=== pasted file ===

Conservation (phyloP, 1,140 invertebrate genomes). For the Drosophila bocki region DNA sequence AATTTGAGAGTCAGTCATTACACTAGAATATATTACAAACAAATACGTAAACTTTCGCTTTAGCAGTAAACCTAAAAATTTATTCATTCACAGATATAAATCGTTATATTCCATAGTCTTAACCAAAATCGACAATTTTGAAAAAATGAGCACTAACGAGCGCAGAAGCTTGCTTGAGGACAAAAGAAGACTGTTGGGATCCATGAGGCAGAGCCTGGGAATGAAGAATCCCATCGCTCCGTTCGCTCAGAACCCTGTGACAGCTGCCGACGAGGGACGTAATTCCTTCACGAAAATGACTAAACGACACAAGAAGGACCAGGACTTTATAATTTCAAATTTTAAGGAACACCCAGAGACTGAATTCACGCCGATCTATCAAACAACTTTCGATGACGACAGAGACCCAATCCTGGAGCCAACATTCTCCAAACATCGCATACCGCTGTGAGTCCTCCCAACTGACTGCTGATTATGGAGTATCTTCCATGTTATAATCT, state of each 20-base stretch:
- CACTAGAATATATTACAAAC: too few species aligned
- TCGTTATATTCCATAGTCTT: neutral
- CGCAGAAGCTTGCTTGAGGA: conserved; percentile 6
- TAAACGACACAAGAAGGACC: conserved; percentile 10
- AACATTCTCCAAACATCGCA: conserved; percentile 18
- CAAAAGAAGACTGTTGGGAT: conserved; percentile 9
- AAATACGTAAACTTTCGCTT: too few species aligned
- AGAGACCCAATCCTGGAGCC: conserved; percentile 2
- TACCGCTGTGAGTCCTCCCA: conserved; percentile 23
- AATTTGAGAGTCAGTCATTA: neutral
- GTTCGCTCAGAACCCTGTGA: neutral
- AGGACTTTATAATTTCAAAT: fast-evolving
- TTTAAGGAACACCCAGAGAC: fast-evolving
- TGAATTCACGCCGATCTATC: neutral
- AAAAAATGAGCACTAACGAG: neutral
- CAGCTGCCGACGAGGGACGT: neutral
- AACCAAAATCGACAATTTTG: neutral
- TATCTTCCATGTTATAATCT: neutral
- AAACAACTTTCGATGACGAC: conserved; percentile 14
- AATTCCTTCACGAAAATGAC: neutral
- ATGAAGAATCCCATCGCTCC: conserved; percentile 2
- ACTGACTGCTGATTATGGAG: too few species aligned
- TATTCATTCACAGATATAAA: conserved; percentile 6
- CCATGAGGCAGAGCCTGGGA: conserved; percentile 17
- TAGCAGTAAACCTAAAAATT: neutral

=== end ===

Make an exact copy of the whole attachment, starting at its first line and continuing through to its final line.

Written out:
Conservation (phyloP, 1,140 invertebrate genomes). For the Drosophila bocki region DNA sequence AATTTGAGAGTCAGTCATTACACTAGAATATATTACAAACAAATACGTAAACTTTCGCTTTAGCAGTAAACCTAAAAATTTATTCATTCACAGATATAAATCGTTATATTCCATAGTCTTAACCAAAATCGACAATTTTGAAAAAATGAGCACTAACGAGCGCAGAAGCTTGCTTGAGGACAAAAGAAGACTGTTGGGATCCATGAGGCAGAGCCTGGGAATGAAGAATCCCATCGCTCCGTTCGCTCAGAACCCTGTGACAGCTGCCGACGAGGGACGTAATTCCTTCACGAAAATGACTAAACGACACAAGAAGGACCAGGACTTTATAATTTCAAATTTTAAGGAACACCCAGAGACTGAATTCACGCCGATCTATCAAACAACTTTCGATGACGACAGAGACCCAATCCTGGAGCCAACATTCTCCAAACATCGCATACCGCTGTGAGTCCTCCCAACTGACTGCTGATTATGGAGTATCTTCCATGTTATAATCT, state of each 20-base stretch:
- CACTAGAATATATTACAAAC: too few species aligned
- TCGTTATATTCCATAGTCTT: neutral
- CGCAGAAGCTTGCTTGAGGA: conserved; percentile 6
- TAAACGACACAAGAAGGACC: conserved; percentile 10
- AACATTCTCCAAACATCGCA: conserved; percentile 18
- CAAAAGAAGACTGTTGGGAT: conserved; percentile 9
- AAATACGTAAACTTTCGCTT: too few species aligned
- AGAGACCCAATCCTGGAGCC: conserved; percentile 2
- TACCGCTGTGAGTCCTCCCA: conserved; percentile 23
- AATTTGAGAGTCAGTCATTA: neutral
- GTTCGCTCAGAACCCTGTGA: neutral
- AGGACTTTATAATTTCAAAT: fast-evolving
- TTTAAGGAACACCCAGAGAC: fast-evolving
- TGAATTCACGCCGATCTATC: neutral
- AAAAAATGAGCACTAACGAG: neutral
- CAGCTGCCGACGAGGGACGT: neutral
- AACCAAAATCGACAATTTTG: neutral
- TATCTTCCATGTTATAATCT: neutral
- AAACAACTTTCGATGACGAC: conserved; percentile 14
- AATTCCTTCACGAAAATGAC: neutral
- ATGAAGAATCCCATCGCTCC: conserved; percentile 2
- ACTGACTGCTGATTATGGAG: too few species aligned
- TATTCATTCACAGATATAAA: conserved; percentile 6
- CCATGAGGCAGAGCCTGGGA: conserved; percentile 17
- TAGCAGTAAACCTAAAAATT: neutral